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After years of being bullied, Joel and Michael Stovall finally came into their own in high school. Donning black trench coats and developing a serious affinity for firearms, the two outcasts appeared to be preparing for a war in their hometown of Florence, Colorado.
On Sept. 28, 2001, the 24-year-old Stovall brothers faced off against police who were called in after Joel shot his neighbor’s dog. The twins did not have a good relationship with local law enforcement — or authority in general — survivors recalled on “Killer Siblings.” Still, nothing could have prepared law enforcement for the violence that would follow the call.
“They would have been capable of inflicting anything on anyone,” Fremont County Sheriff’s Department Undersheriff Derek Irvine told “Killer Siblings” on Oxygen. “This was probably the worst night I was ever going to see in my career.”
The specifics of what happened during the confrontation are unclear, but Joel was placed under arrest on suspicion of reckless endangerment and Michael for allegedly threatening Deputy Jason Schwartz, according to the Canon City Daily Record.
Both brothers were placed in a sheriff’s car, but Michael was able to loosen his handcuffs as they rode along. He also had a 9mm handgun hidden in his pants, according to “Killer Siblings.” When Schwartz noticed and called the situation in, Michael fired, hitting the deputy in the head.
“I’m pretty sure it took him out immediately,” Joel later told authorities.
The sheriff’s car went off the road, and the brothers freed themselves and dragged Schwartz from the vehicle. Even though the deputy had been shot in the head, the Stovalls dragged him from the car and unloaded their weapons into him, according to “Killer Siblings.”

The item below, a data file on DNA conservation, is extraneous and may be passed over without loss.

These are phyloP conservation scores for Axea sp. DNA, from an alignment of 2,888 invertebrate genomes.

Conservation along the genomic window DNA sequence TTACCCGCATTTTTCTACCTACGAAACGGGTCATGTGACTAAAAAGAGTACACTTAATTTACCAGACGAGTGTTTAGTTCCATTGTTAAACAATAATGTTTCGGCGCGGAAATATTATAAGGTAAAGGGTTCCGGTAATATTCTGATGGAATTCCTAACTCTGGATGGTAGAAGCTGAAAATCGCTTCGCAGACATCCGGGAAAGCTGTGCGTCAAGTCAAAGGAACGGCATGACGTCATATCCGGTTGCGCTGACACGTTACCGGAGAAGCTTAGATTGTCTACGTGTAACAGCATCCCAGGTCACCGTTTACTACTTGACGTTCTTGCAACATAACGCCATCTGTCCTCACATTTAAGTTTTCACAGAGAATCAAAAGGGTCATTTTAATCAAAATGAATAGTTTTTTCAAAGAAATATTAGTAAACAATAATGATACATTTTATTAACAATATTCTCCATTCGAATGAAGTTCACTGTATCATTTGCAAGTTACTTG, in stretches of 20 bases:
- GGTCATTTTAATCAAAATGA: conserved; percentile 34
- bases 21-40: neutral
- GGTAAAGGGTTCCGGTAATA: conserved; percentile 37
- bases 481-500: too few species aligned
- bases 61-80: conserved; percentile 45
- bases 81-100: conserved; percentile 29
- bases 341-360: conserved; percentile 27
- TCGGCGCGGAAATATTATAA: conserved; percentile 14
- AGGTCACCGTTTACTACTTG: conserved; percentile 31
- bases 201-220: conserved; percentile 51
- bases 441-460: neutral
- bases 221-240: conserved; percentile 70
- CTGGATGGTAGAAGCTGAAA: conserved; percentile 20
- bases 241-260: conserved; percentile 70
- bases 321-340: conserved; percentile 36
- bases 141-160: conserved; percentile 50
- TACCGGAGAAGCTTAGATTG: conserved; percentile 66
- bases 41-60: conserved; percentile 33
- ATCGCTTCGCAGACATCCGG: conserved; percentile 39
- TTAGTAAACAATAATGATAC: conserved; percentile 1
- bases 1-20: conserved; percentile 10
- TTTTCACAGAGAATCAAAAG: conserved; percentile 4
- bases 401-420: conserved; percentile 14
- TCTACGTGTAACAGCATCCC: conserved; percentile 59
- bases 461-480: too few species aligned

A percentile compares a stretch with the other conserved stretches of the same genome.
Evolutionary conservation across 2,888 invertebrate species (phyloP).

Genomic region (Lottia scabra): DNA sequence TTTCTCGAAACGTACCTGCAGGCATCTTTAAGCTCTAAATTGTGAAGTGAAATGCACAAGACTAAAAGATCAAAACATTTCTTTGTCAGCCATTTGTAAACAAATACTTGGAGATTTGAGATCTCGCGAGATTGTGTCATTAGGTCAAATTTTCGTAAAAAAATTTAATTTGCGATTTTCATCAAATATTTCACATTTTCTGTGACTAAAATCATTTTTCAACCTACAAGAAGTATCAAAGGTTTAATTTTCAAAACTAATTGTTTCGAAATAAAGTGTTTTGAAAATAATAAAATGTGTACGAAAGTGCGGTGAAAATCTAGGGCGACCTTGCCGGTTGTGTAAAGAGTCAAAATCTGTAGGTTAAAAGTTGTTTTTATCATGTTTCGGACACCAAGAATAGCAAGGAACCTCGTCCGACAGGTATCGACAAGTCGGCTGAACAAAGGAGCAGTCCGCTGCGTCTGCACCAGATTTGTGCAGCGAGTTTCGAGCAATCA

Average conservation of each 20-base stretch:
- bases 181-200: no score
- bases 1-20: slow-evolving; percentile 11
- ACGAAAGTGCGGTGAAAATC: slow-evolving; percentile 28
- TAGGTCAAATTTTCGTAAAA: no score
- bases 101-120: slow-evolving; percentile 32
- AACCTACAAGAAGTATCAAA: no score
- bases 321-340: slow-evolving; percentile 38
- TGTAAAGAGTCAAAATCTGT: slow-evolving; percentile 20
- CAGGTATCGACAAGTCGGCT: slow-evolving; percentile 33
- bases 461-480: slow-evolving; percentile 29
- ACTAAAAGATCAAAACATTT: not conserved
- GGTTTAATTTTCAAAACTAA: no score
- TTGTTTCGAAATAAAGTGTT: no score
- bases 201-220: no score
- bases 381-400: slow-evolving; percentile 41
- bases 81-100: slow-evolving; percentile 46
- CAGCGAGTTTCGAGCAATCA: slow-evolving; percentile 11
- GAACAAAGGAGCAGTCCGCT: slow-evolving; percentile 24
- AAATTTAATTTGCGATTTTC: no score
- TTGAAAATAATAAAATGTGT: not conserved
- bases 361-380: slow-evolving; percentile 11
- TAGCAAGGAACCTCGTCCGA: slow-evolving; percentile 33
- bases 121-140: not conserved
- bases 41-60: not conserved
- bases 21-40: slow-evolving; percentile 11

“Jason’s (murder) was brutal,” Sheriff Jim Beicker told the Daily Record. “They dragged him out in front of his car and filled him with holes.”
Then, the Stovalls walked about five miles to a mobile home, where they had a virtual armory stashed. Retrieving an AK-47 and SKS rifle, as well as bulletproof vests and ballistic helmets, they readied themselves for the impending fight, according to “Killer Siblings.”
After stealing a neighbor’s pick-up truck, the brothers were approached by Cpl. Toby Bethel, in his vehicle. They opened fire on him, landing four AK-47 rounds — two near his spine, one in his shoulder and one in his bicep, according to “Killer Siblings.”
Bethel heard a “pop,” then felt a “sharp burn,” he told “Killer Siblings.”
“Oh no — they got us, didn’t they?” he recalled thinking.
Cycling in and out of consciousness, he was trapped in his vehicle as the Stovall brothers approached to check if he was still alive. Luckily, they moved on, although Bethel would be paralyzed for life.
The brothers “chose to go a dark way and hurt other people to satisfy their needs,” Bethel told “Killer Siblings.”
Over the course of the night, the brothers would drive on Highway 50, a winding mountain road tracking the Arkansas River, shooting at any law enforcement that came their way. Seventeen officers would be shot at as the Stovalls exchanged gunfire with everyone on their tail.
At one point, during a close pursuit, they threw a typewriter from the back of their pickup truck, striking and disabling Sheriff Ivan Middlemiss’s vehicle, according to the Daily Record.
Eventually, the Stovalls headed up Methodist Mountain, an area authorities described to “Killer Siblings” as rugged and heavily forested. Meanwhile, multiple law enforcement agencies gathered their resources. A SWAT team prepared to go after them while a helicopter swept the area.
Virtually every law enforcement officer with a gun was on the hunt for the killer siblings, according to Canon City Police Capt. Allen Cooper.
“When you have an event like this, nobody has enough people to deal with this,” Cooper told the Daily Record.
Miraculously, about 24 hours into the horrific ordeal, the brothers were spotted returning to the location where they had ditched their truck. They were ordered to surrender, and they did, according to “Killer Siblings.”
The next phase for law enforcement would be questioning the Stovall brothers.
“When I heard, I was relieved it was over,” Irvine told “Killer Siblings.” “But at the same time, we needed to find out why this had happened.”
For the whole story of the Stovall brothers’ bloody rampage, including interrogation room footage of Joel Stovall breaking down and pleading for law enforcement to have mercy on his brother, don’t miss “Killer Siblings,” Sunday at 8/7c on Oxygen.
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